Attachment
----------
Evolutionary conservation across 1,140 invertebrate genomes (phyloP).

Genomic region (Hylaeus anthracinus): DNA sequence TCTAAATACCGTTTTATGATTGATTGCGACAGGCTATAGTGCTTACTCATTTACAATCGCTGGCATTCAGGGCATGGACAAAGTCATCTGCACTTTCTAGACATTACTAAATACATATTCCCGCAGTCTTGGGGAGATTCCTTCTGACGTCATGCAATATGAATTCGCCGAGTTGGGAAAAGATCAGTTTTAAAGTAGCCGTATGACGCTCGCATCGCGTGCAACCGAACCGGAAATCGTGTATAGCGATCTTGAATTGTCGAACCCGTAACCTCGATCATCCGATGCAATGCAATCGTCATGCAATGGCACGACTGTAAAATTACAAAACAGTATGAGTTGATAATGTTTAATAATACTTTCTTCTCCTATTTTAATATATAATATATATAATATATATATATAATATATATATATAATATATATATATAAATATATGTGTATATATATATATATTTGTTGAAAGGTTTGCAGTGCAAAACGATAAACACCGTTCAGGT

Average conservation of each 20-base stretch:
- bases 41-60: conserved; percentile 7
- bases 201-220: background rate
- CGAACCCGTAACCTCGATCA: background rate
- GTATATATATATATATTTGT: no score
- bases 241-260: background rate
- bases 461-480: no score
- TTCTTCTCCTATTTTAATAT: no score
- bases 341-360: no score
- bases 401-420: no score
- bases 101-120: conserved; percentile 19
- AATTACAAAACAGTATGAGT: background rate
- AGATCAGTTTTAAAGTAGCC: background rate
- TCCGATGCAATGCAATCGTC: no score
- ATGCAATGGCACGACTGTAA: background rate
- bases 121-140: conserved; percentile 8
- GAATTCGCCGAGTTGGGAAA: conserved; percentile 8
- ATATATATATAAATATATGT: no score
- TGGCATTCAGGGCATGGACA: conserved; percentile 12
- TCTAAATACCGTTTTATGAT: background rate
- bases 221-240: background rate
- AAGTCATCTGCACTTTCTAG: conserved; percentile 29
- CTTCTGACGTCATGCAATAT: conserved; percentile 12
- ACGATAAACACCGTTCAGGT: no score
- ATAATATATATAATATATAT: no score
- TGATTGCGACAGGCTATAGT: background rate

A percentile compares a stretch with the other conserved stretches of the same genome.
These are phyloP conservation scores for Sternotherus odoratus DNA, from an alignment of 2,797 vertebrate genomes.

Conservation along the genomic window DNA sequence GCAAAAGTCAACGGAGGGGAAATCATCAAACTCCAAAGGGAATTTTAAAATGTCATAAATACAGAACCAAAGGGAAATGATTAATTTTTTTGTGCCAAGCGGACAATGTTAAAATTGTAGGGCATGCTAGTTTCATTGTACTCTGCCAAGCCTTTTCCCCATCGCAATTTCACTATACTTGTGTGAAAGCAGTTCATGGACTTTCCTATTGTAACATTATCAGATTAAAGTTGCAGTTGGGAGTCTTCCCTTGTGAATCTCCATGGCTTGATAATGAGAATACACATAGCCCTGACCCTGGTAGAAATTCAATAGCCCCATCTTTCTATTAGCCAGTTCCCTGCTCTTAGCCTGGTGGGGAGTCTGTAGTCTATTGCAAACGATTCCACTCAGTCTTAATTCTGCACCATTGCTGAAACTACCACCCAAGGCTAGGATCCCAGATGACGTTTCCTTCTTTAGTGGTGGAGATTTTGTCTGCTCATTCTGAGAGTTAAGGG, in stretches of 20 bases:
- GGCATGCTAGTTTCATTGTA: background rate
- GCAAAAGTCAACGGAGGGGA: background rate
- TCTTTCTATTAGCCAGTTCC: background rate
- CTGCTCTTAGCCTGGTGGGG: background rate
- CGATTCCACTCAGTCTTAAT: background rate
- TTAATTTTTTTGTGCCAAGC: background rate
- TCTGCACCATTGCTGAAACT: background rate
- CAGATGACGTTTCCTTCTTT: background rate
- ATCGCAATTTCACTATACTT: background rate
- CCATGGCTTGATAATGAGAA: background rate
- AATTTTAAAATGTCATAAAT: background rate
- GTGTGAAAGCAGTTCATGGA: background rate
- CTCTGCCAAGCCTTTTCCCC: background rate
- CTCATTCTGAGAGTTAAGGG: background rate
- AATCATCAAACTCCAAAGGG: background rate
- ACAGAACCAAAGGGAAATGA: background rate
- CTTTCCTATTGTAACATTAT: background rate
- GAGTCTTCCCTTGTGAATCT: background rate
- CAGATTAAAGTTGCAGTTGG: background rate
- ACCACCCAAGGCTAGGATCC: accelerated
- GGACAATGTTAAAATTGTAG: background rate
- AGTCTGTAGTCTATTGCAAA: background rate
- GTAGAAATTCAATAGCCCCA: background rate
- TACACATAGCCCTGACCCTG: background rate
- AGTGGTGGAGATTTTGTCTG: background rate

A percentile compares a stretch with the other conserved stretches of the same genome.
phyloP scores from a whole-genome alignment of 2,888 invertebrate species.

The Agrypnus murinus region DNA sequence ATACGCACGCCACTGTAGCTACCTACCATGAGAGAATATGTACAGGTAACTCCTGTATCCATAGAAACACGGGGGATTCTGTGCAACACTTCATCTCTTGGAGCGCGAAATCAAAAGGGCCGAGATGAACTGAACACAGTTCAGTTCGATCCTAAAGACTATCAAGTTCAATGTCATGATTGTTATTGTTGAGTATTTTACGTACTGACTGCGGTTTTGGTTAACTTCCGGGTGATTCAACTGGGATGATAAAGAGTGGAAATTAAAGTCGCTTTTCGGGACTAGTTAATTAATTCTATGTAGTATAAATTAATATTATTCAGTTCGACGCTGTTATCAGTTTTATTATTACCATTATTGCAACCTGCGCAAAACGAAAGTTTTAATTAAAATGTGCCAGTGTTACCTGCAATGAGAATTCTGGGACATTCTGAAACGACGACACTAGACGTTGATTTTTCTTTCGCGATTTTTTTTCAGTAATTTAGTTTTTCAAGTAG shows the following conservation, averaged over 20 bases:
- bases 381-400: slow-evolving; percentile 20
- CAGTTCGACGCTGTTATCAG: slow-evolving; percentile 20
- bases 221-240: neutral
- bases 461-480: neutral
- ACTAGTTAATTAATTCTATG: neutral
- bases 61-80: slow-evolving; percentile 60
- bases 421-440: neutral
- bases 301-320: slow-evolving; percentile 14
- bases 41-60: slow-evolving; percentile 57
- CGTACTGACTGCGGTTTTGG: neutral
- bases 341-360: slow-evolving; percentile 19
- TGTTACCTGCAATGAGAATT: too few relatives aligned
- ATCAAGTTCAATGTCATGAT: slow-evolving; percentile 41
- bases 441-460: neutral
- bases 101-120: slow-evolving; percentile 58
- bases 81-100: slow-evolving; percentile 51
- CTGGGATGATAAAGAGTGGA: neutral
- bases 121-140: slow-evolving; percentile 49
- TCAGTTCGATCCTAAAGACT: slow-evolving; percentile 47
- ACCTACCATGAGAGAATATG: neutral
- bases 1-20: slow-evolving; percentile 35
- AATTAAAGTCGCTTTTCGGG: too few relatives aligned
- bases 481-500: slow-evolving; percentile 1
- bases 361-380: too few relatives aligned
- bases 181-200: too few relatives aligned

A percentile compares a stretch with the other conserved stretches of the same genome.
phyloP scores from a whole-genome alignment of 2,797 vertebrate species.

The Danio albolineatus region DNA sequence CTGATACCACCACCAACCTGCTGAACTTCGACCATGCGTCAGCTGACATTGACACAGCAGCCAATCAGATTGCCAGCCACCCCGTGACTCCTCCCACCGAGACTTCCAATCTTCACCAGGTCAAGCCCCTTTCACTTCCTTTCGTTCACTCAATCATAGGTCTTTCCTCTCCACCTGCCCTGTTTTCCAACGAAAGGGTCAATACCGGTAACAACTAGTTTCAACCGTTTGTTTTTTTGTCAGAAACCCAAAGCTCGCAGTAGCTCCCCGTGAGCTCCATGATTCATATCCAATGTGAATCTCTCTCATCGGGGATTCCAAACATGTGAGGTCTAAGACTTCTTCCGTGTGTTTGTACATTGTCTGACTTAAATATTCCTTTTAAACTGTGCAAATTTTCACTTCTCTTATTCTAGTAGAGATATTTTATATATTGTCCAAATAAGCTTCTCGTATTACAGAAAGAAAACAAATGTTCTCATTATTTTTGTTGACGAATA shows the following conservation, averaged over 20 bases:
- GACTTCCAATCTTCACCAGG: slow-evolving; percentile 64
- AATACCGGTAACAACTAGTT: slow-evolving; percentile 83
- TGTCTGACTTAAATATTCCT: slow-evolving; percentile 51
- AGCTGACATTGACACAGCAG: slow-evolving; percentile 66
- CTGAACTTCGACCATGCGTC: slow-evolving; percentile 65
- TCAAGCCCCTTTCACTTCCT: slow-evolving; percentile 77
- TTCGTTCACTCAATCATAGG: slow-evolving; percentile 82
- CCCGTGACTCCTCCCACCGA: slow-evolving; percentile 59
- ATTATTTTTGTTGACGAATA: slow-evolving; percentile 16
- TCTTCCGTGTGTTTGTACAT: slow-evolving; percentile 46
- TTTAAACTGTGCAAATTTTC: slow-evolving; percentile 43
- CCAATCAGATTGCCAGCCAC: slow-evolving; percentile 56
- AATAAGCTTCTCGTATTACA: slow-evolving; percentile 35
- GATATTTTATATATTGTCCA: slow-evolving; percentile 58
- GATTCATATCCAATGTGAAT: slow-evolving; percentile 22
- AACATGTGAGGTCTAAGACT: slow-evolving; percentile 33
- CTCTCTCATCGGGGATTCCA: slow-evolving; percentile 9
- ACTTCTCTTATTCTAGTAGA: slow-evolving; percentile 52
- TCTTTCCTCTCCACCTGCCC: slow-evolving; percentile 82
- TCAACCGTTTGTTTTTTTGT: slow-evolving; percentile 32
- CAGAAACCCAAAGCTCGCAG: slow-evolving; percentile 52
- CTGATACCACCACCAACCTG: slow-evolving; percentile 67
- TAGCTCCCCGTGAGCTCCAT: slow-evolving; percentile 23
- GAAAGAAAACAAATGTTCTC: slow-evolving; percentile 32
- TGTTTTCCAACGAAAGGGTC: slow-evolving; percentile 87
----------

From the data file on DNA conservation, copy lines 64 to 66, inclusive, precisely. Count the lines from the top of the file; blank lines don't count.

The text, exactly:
- ACTAGTTAATTAATTCTATG: neutral
- bases 61-80: slow-evolving; percentile 60
- bases 421-440: neutral